Moai Head Statues, Easter Islands

Moai Head Statues, Easter Islands

The Moai statues are the monolithic wonders that have fascinated archaeologists for so long that they had been named Ghosts of Easter Islands (carved by the Rapa Nui people).  In history, these people were the natives of the Easter Islands,  which were also called Rapa Nui  and lie in the Pacific Ocean. These people have a culture which is many centuries old and a part of which is represented by the Moai Statues in the Eastern Island. They believed to have been carved by the Rapa Nui people from 1250 to 1500 AD in the Rapa Nui quarry which is in fact the  area called Rano Raraku, an extinct volcano. Though more than the actual number of statues installed were carved at Rano Raraku, some of them, which itself is a large number of 887, were carried out to the perimeter of the Eater Islands and installed there. All the statues are characterized by a little less that half of the height of the statue comprising the head of the figure, thus giving the impression of them being Moai Head Statues. Legend has it that the king of the islands had summoned the gods and had commanded the Moai Statues to walk on their own to their destinations.

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The Easter Islands have been a favorite subject of research for archaeologists for about 120 years. Moai Statues are about four meters tall and have distinct features which make them resemble the ideal of the Polynesian culture. There were some interesting discoveries during these expeditions and research works. Some of the statues seemed to have been wearing hats or having their hair tied in a top-knot called pukao! About thirteen Moai Statues were carved out from the basalt and six out of these have been transported to safer locations to conduct further research on them.


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As mentioned before, these statues have a very large head as compared to the total size of the body. The head alone accounts for around three eighths of the whole body of the Moai statues. These seem to represent the strong cultural as well as political power as large head was symbolic of power and authority as well as the Polynesian belief that large head was depiction of chiefly trait. All the statues have very heavy eyebrows and long noses with very distinguished nostrils that resemble a fish-hook. Lips are again small and protruding out in a pout but thin. The ears are longer than usual just like the nose. The statues have a very firm jaw and a very heavy torso. Except for one single kneeling Moai statue, none of the others have clearly distinguishable legs or feet.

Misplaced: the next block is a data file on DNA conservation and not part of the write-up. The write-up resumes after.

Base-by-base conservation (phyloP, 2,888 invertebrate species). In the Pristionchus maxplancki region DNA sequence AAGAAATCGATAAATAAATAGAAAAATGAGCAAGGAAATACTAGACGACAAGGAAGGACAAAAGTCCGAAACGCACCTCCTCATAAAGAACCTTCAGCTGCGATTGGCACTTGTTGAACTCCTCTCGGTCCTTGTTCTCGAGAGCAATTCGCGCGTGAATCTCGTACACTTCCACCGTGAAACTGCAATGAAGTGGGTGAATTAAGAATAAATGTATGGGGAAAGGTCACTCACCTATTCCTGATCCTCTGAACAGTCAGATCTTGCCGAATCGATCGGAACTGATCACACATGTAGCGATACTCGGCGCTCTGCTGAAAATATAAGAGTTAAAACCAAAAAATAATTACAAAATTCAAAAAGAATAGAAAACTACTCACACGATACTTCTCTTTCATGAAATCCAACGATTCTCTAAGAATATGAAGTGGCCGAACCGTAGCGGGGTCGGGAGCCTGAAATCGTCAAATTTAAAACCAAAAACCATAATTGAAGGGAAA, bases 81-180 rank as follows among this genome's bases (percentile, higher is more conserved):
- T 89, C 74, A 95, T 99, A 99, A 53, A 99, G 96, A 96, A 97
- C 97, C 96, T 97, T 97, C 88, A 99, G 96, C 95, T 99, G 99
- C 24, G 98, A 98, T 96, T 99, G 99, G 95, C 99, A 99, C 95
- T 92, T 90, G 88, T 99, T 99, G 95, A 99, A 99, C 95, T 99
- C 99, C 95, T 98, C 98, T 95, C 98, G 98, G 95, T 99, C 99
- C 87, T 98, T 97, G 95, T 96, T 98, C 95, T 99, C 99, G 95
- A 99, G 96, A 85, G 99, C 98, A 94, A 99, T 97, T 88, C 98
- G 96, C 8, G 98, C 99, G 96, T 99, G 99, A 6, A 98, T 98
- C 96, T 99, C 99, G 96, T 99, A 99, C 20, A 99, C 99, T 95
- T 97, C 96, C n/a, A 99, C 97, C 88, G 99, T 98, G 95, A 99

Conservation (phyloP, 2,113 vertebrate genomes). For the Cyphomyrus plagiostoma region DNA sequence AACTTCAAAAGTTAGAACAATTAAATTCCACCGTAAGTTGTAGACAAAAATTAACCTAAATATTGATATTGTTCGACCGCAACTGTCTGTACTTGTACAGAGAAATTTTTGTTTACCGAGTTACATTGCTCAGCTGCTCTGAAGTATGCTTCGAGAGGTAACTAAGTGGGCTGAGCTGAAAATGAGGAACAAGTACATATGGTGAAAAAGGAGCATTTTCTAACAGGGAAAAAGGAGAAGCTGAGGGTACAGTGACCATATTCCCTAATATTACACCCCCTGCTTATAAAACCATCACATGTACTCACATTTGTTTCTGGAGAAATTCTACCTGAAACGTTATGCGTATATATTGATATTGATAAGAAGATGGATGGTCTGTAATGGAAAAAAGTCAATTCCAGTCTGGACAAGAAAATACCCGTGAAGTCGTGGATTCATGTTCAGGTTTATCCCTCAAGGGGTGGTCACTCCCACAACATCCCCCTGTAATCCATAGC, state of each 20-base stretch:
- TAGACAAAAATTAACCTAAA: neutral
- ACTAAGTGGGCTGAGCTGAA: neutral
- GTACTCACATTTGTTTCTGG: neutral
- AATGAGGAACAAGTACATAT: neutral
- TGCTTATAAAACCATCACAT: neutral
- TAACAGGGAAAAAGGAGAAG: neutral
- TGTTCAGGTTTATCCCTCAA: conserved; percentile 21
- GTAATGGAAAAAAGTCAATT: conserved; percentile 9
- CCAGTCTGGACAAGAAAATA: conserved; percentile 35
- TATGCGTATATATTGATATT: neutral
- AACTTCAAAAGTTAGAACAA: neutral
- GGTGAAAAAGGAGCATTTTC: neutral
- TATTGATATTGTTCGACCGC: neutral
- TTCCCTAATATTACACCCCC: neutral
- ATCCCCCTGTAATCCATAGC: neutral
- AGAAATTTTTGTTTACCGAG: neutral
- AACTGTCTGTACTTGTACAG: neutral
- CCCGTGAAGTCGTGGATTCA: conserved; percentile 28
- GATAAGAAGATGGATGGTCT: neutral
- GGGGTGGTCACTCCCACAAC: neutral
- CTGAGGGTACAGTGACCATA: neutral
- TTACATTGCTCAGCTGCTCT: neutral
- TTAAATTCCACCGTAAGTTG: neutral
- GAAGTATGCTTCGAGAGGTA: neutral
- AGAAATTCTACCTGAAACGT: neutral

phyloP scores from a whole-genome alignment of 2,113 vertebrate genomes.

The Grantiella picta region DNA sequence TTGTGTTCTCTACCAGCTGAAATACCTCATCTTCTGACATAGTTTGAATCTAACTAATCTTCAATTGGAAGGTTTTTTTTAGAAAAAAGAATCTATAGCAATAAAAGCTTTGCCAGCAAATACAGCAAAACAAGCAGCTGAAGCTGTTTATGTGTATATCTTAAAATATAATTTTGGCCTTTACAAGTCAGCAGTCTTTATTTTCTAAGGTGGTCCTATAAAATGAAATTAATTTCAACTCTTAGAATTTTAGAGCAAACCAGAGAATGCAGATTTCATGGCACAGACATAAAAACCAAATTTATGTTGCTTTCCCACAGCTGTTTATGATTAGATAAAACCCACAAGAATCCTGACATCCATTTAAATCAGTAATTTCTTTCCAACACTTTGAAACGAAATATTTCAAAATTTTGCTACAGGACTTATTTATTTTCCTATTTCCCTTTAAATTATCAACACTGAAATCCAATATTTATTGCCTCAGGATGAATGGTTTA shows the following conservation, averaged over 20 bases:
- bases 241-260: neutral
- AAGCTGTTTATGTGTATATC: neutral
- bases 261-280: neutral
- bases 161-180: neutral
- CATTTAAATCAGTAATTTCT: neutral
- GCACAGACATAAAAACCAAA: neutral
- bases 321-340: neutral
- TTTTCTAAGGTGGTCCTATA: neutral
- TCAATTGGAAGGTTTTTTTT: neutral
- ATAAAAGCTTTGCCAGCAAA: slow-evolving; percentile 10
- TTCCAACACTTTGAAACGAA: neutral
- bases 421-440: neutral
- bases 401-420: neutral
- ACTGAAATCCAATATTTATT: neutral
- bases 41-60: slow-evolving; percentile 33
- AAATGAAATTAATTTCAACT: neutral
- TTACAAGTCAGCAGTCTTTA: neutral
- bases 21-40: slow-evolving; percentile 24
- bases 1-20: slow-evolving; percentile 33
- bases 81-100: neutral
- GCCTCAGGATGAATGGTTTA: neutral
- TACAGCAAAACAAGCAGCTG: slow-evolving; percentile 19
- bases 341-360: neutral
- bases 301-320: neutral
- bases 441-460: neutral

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Although it is unsure when the islands were first settled by the natives of this place yet several estimates have concluded a band range of 800 to 1200 AD. Also, the reasons that led to the eventual wreckage of the islands are unknown but it seems that the major factors could have been the cutting of millions of giant palms as well as setting fires to clear out the area. It is also quite probable that the invasion of Polynesian rats along with the human settlers led to wide spread consumption of the seeds which increased that chances of trees getting decimated in the end. Whatever be the reasons, all this led to the soil on the islands to be prone to erosion and thus the volcanic island’s rich soil began to face rapid erosion. History accounts the fact that when in 1722 the island was discovered by the Europeans, they found the whole place quite barren and only a handful of inhabitants had survived and were thriving on the negligible resources. Quite surprisingly the archaeologists have also uncovered that when the Rapa Nui’s ancient inhabitants had left the quarry where they carved the Moai Statues, they had left the place in such a wonderful condition that about 400 statues could be unearthed or discovered in a shape that showed them to be in various stages of completion.

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Tukuturi was a path breaking discovery. It was the one and only statue of all the Moai Statues that was carved in a sitting position called the tuku turi on the Easter Islands. This is the posture in which people used to sit while celebrating the festival of rui and singing in the chorus. This unusual Moai Statue seems to be the last of its kind as seems to be the representative of a cultural singer of those times since the statue has a backward inclined trunk, a head held higher and a goatee which were all distinct features of a singer.

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The Moai Statues were earlier believed to have just heads rising from the ground but after a successful expeditions by archaeologists, the Moai Statues were discovered to have whole bodies, and not mere heads as presumed otherwise. Moreover, the special marks on the bodies of these statues were well preserved since they has been buried under ground for so long.

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